The fine art of the Colored Halos team
The team—Hind Al-Shiqa', Shifa'a Al-Shuaibi, Ghada Al-Haddad, Sima Al-Duba'i and Asma'a Ghalab—practice a unique style of art which reflects the struggles of Yemeni women, and the particularities of Yemeni society, particularly from their native region of Tehama.
The team was formed in Hodeida, and then went abroad to participate in several exhibitions, among them the Red Sea Countries Arts Festival in Sweden, the Arab Artist Fingerprints Exhibition in Cairo and the Fine Art Gallery graphic design show in Jordan.
Challenge is the beginning
"The beginning was in 2005 after our graduation ceremony. We studied together at the College of Fine Arts in the University of Hodeida. We were each making our own individual drawings, but then we made up our minds to establish a team so that we can share ideas and support one another," said Al-Shuaibi.
"We faced a number of difficulties at the beginning. It took a long time for society and people around us to accept us as female artists . However, our family and friends pushed us to continue," she said.
"Early on we participated in several exhibitions held in Yemen. However, the drawings we presented received praise from very few people, and making our art well-known among Yemenis was a real challenge for us," she added.
"Unfortunately, in our society, fine art isn't appreciated because of the lack of people's awareness of its importance," added Al-Haddad.
"The first thing we achieved as a team was establishing the Hodeida Art House in 2006," said Al-Shiqa'.
"We can't deny that it was very difficult in the beginning to persuade Yemenis that we have good talents which are worth supporting. Also, it was hard to convince them that we represent Yemen by participating in fine art exhibitions," she continued.
"However, after presenting our work on numerous occasions, we felt that that we were making progress. We participated in several exhibitions held both inside and outside Yemen."
Prominent work from the Colored Halos team
"We presented our first group work on Unity Day, May 22nd, 2006. We made a large drawing on a wall in a street in Hodeida which we called "A Fair land and a Forgiving Lord," said Al-Duba'i.
"It took a month to finish this drawing, and it received unexpected praise from critics. It was a great experience for us because we put our talents together in one drawing for the first time, depending on no one but ourselves to finish it," she added.
Regarding their methods, she added, "We agree upon a particular idea, and then we all start drawing according to our individual style. This is what distinguishes our team. We express the moment through the brush."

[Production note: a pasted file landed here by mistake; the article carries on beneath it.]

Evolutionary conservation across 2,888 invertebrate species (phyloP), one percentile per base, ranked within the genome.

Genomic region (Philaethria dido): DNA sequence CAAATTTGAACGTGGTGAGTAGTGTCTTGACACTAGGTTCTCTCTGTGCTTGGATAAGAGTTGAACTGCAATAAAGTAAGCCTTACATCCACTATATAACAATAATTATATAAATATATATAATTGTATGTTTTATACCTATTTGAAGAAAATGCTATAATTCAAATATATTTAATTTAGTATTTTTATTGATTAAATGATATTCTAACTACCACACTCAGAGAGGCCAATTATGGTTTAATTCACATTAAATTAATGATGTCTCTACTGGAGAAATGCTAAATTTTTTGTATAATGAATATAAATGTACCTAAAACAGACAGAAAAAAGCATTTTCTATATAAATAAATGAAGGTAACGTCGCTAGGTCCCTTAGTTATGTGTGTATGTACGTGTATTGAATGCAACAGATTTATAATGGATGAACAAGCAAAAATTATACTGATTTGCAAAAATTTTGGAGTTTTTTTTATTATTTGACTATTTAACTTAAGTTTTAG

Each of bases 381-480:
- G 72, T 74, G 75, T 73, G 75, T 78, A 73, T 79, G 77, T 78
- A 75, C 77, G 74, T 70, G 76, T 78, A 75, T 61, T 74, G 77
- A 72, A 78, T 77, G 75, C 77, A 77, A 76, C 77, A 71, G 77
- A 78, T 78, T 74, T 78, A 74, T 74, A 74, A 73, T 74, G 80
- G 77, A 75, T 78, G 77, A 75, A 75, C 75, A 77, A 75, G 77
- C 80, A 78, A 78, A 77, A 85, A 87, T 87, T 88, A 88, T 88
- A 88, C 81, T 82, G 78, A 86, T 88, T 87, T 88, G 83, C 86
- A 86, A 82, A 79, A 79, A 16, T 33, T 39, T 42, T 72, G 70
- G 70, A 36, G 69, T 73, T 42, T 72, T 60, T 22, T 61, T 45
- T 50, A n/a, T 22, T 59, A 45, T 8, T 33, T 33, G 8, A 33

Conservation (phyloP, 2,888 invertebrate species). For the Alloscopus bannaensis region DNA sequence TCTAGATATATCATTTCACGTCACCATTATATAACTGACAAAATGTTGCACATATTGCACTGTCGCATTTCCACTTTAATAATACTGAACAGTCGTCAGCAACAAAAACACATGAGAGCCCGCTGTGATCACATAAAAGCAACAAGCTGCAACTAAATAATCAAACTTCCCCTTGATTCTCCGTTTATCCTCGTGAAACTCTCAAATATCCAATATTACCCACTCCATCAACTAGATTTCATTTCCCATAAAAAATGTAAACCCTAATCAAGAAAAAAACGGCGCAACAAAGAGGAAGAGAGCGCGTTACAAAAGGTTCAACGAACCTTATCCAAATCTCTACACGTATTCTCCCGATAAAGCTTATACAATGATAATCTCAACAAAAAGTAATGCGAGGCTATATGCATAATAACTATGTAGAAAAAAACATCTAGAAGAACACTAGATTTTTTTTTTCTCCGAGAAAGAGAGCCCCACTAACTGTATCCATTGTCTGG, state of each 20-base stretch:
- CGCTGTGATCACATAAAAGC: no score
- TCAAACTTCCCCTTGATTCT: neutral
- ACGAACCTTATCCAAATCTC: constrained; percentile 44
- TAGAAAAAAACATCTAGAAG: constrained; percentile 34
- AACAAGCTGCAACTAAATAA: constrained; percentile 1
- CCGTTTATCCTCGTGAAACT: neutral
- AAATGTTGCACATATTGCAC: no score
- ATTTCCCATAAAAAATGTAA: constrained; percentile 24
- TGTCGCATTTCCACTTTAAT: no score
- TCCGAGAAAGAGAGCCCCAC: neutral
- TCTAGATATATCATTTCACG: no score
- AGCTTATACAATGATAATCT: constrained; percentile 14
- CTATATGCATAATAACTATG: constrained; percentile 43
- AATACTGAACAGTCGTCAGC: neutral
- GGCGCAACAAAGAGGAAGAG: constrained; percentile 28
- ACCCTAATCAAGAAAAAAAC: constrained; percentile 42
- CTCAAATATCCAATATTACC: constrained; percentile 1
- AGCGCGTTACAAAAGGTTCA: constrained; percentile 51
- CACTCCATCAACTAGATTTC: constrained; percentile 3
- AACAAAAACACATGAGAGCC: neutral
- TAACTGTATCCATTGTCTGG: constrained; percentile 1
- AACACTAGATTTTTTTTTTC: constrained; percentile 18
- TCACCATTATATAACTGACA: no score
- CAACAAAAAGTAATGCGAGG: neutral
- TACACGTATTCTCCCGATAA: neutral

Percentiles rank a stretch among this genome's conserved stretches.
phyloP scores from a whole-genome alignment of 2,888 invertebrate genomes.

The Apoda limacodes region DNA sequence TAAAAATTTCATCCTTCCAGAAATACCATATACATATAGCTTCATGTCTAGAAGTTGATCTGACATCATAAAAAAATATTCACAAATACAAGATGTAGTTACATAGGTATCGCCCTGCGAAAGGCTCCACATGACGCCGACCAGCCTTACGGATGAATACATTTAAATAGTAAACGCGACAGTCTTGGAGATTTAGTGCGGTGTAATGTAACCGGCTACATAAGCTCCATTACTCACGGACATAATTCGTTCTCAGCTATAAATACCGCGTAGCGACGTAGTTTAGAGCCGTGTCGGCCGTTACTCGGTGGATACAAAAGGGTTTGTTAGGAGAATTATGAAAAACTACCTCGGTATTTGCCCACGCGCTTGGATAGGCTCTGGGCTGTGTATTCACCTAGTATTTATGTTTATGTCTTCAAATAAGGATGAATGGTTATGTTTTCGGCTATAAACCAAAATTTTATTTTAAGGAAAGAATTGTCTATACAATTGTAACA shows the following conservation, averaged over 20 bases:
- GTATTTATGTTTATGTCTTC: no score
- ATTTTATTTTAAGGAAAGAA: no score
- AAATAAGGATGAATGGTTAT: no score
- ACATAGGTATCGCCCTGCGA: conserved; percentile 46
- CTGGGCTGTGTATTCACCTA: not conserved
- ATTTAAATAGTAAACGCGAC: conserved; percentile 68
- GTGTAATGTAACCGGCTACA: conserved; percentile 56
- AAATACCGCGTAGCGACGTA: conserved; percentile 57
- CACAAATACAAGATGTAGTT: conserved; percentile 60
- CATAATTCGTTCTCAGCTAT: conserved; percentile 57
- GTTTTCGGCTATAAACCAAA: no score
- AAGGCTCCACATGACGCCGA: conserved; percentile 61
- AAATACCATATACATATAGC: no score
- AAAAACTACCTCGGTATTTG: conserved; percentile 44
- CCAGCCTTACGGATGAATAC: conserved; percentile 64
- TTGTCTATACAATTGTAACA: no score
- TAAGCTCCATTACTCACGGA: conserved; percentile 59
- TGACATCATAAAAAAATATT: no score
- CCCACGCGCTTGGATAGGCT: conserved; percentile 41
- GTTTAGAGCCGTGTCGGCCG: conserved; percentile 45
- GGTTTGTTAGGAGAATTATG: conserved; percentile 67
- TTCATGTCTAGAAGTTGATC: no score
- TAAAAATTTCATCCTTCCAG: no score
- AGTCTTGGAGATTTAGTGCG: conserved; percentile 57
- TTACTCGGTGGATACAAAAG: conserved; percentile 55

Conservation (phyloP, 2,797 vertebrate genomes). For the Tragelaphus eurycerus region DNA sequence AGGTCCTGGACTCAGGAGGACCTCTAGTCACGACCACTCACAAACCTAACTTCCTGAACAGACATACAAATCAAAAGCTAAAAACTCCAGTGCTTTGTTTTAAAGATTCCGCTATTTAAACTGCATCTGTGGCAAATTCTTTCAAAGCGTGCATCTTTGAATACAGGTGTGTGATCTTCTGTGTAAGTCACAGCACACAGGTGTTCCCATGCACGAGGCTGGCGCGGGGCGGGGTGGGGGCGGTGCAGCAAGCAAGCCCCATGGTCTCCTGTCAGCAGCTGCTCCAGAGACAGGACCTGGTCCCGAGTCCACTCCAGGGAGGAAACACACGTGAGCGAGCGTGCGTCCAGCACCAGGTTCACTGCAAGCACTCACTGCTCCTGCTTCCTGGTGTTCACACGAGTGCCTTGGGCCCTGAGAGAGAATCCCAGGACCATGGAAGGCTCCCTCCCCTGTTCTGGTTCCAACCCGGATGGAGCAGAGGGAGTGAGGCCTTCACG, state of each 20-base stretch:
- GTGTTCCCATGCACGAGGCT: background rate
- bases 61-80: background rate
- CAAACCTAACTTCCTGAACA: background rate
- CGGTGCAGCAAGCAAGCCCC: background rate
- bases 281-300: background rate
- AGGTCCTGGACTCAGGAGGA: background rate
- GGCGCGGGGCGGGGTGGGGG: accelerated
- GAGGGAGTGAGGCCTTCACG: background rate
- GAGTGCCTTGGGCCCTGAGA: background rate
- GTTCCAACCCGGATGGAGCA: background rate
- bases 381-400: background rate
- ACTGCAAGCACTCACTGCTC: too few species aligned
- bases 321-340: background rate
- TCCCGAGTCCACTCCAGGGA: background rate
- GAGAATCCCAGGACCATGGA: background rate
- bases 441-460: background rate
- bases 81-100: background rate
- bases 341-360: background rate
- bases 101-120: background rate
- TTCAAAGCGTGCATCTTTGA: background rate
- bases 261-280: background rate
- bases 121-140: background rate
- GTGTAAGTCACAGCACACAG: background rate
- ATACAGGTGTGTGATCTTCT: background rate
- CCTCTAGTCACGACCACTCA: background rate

Pencil, coals, acrylic, oil paints, watercolors, cooper painting are the most important materials the team uses in its work.
Revolutionary colorful halos
The team put much of their work on hold during the popular youth revolution in Yemen. They didn't stop completely however, but participated in the revolution by way of an art exhibition held in Hodeida's Change Square, the profits from which were given to local people.
The team's participation
The team held several art training courses and participated in workshops both inside and outside Yemen.
Recently, the team participated in several exhibitions held in Yemen, including an exhibition at the Syrian Cultural House, an exhibition at the Al-Afif Cultural Foundation, the Egyptian Cultural House, an exhibition at the Knowledge Exchange Forum, the Female Media Forum and the Ministry of Culture, along with several exhibitions in Aden, Ta'iz and other major Yemeni cities.
As for participation abroad, the team participated in exhibitions held in Sweden, Egypt, and Jordan. The team's last exhibition abroad was held in the Fine Artists' Forum in Egypt early last month.
The team members joined the Women's Campaign International (WCI), an organization aimed at providing opportunities for Yemeni women to participate in public advocacy, market and political processes. They were chosen to work in the organisation's establishing committee.
Each member of the team received the Presidential Award for Art between 2006- 2009.
In a speech, the team members thanked all those who supported them in becoming successful female artists. Moreover, in an interview with the Yemen Times, they thanked their friends for consistent encouragement, particularly Khaled Al-Rwaishan, Yemen's former Minister of Culture.